A bird does not sing because it has an answer.  It sings because it has a song.

18 March 2009

Trust Takes Time

After about a year and a half of being involved in a particular networking organization, quite suddenly in the last three or four weeks, six different members of that group have approached me and expressed interest in possibly hiring me.  In the preceding not quite 18 months, I had been approached by one, or maybe two people in the group.

While this is not really surprising, it does provide a good reminder to me, which I offer in turn to any of you who may also be seeking to build your business through networking.  As they say in BNI (Business Network International), networking is about farming, not about hunting, and trust takes time.  By getting to know the members of the group, educating them about my business in short "infomercials," being friendly, patient, and available, I have now gained enough favorable attention to earn some clients in the group.

If you're in a networking group and are relatively new to it, have faith and patience.  Help the other members however and whenever you can, and rewards will come.

If you've been in a group for two years or longer and are not getting business, either the group is not a good fit for you, or it's time to revise your networking strategy in that group.  Let me know how I can help.

09 March 2009

Can You Afford It?

The word "afford" is interesting to me.  Ostensibly a word we use to reflect whether or not we have a sufficient amount of money to pay for something, in reality, "afford" is a word we more often use as an excuse to do or not to do something regardless of our economic situation.

"I can't afford it" has become the polite euphemism to decline a salesperson's proposal, regardless of the real reason why the customer might be disinclined to buy.  It has also become an attitude - a state of mind that revels in the perception of scarcity.  Even if something (say, health insurance, or proper maintenance of a car) is clearly a sound investment that will likely save big money on the back end, someone who has a resistance to such a purchase will say "I can't afford it."  Or worse yet (and I've seen this tragedy unfold more than once), someone who is uncomfortable with their perception of costs will mentally shut out the benefits.  Case in point:  an outgunned family member (often Dad) has been persuaded, through much cajoling and hours of puppy-eyed pleading, to splurge on a trip to Disney World.  Now they're there, and Dad is so busy grousing about every penny they spend on a meal or a souvenir that he completely misses a wonderful vacation with his family.  This scenario happens at all economic levels.  It's not about money.  It's about an attitude of scarcity that somehow followed Dad to Disney World when it really needed to be stuffed into the bottom of his dresser drawer back home.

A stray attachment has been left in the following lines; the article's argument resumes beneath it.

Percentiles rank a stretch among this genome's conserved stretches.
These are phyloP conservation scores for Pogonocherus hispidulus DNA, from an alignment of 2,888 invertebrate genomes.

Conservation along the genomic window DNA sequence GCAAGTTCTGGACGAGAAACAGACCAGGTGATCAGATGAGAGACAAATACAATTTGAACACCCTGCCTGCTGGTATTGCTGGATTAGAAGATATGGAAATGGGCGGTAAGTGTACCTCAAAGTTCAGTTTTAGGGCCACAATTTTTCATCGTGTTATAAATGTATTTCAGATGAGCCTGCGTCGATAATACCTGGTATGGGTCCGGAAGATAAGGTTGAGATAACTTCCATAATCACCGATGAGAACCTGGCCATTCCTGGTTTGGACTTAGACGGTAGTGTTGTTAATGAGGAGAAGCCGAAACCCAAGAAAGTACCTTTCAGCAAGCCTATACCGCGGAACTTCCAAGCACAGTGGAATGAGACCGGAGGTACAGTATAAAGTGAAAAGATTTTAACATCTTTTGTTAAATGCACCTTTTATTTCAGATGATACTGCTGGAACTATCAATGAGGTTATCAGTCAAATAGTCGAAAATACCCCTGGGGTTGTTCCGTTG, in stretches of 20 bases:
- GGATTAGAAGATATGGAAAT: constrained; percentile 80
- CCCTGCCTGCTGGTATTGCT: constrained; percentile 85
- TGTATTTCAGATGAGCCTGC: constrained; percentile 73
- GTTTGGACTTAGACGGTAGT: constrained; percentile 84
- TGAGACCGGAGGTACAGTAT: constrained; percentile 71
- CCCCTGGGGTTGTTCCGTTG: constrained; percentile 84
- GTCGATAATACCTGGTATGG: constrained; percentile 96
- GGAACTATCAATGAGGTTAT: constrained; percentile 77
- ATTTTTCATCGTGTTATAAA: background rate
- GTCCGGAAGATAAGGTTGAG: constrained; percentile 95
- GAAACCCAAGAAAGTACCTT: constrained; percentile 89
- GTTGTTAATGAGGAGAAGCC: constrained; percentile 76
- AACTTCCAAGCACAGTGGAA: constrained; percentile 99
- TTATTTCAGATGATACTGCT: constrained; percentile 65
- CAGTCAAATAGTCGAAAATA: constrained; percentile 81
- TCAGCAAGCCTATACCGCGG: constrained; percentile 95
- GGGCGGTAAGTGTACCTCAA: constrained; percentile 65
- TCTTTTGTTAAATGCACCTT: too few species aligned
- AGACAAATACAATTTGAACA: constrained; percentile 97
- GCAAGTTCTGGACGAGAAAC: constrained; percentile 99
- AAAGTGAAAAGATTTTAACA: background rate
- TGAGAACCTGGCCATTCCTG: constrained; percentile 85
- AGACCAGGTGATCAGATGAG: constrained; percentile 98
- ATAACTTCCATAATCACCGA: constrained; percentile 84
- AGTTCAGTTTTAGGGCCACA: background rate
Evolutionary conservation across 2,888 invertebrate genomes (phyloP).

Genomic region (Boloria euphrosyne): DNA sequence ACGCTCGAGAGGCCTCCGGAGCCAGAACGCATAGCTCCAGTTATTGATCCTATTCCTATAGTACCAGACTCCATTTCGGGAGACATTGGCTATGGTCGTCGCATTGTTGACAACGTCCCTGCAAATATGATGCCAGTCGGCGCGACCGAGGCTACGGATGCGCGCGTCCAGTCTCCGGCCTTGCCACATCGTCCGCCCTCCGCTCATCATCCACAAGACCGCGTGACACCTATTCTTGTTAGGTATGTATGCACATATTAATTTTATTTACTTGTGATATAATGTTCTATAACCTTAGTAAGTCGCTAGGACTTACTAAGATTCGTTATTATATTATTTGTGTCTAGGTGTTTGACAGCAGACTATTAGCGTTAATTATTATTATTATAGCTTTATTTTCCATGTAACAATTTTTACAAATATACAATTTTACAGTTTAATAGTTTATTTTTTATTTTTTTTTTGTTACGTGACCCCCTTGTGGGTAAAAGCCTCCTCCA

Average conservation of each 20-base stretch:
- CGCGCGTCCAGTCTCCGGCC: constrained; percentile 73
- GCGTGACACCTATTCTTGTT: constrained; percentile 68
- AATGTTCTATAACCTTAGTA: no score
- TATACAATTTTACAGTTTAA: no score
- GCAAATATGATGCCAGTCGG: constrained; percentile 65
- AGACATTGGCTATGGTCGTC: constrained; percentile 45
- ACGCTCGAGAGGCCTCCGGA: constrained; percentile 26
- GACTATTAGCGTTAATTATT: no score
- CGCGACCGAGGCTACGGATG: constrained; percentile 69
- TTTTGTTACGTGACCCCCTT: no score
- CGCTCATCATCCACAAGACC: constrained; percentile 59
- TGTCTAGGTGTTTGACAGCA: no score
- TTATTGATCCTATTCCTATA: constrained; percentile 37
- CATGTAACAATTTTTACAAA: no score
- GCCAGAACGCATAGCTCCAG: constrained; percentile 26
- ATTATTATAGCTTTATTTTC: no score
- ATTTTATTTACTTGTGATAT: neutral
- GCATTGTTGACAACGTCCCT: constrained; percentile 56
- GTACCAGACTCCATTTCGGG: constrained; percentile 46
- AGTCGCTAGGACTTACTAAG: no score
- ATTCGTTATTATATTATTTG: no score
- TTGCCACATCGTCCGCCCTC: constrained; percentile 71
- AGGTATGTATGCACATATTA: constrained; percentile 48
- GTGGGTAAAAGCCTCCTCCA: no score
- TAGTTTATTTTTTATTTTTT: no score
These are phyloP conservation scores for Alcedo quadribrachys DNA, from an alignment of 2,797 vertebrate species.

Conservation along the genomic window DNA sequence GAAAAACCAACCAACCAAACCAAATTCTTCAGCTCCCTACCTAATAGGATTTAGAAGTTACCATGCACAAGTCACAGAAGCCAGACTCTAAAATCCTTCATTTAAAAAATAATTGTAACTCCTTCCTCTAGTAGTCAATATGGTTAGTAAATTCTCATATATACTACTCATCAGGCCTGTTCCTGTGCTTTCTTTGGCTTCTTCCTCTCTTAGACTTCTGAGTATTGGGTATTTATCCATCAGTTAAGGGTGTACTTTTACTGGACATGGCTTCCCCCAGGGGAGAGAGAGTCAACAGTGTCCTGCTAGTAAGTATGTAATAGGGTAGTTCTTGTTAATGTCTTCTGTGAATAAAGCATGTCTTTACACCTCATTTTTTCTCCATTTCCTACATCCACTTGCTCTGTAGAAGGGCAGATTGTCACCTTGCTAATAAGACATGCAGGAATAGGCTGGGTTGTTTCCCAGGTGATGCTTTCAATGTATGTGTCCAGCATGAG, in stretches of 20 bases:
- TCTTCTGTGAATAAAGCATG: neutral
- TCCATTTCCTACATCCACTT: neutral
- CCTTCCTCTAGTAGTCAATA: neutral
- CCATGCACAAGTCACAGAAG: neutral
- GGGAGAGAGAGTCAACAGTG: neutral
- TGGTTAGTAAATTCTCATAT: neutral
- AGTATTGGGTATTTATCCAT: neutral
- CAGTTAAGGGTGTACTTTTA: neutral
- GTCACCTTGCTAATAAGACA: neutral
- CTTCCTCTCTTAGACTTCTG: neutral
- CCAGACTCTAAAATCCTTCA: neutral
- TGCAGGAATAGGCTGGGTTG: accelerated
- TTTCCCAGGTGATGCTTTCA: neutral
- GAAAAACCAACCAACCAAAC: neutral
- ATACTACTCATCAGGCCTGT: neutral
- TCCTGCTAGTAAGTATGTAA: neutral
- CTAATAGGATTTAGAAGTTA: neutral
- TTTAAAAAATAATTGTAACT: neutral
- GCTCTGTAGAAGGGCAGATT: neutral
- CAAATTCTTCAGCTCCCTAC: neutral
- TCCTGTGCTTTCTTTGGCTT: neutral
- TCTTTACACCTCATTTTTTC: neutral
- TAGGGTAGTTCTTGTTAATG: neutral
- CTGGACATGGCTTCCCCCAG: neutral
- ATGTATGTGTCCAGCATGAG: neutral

My point is not that you should get crazy and ignore your budget, nor that you should ever spend money when you are uncomfortable about doing so.  But when you say "I can't afford it," ask yourself what you really mean by that.  There are actually five different reasons why people decide to buy or not to buy: how they feel about the salesperson, how they feel about the company he or she represents, how they feel about the product or service, how they feel about the price, and how they feel about the timing.  By asking yourself which of these things doesn't fit you, you will likely make better buying decisions at the same time you set yourself free from a cash crunch that may well be as much about your attitude as your bank balance.

And as for the trip to Disney World (or any other treat or luxury you elect to invite into your life), assess your bank balance first, then your desire -- and if you decide you can afford it (because it's worth not just your money, but your time, space, and attitude investments as well), make the full investment.  Only when you give your full attention, and your full intention, to the experience will you truly reap the benefits you are buying.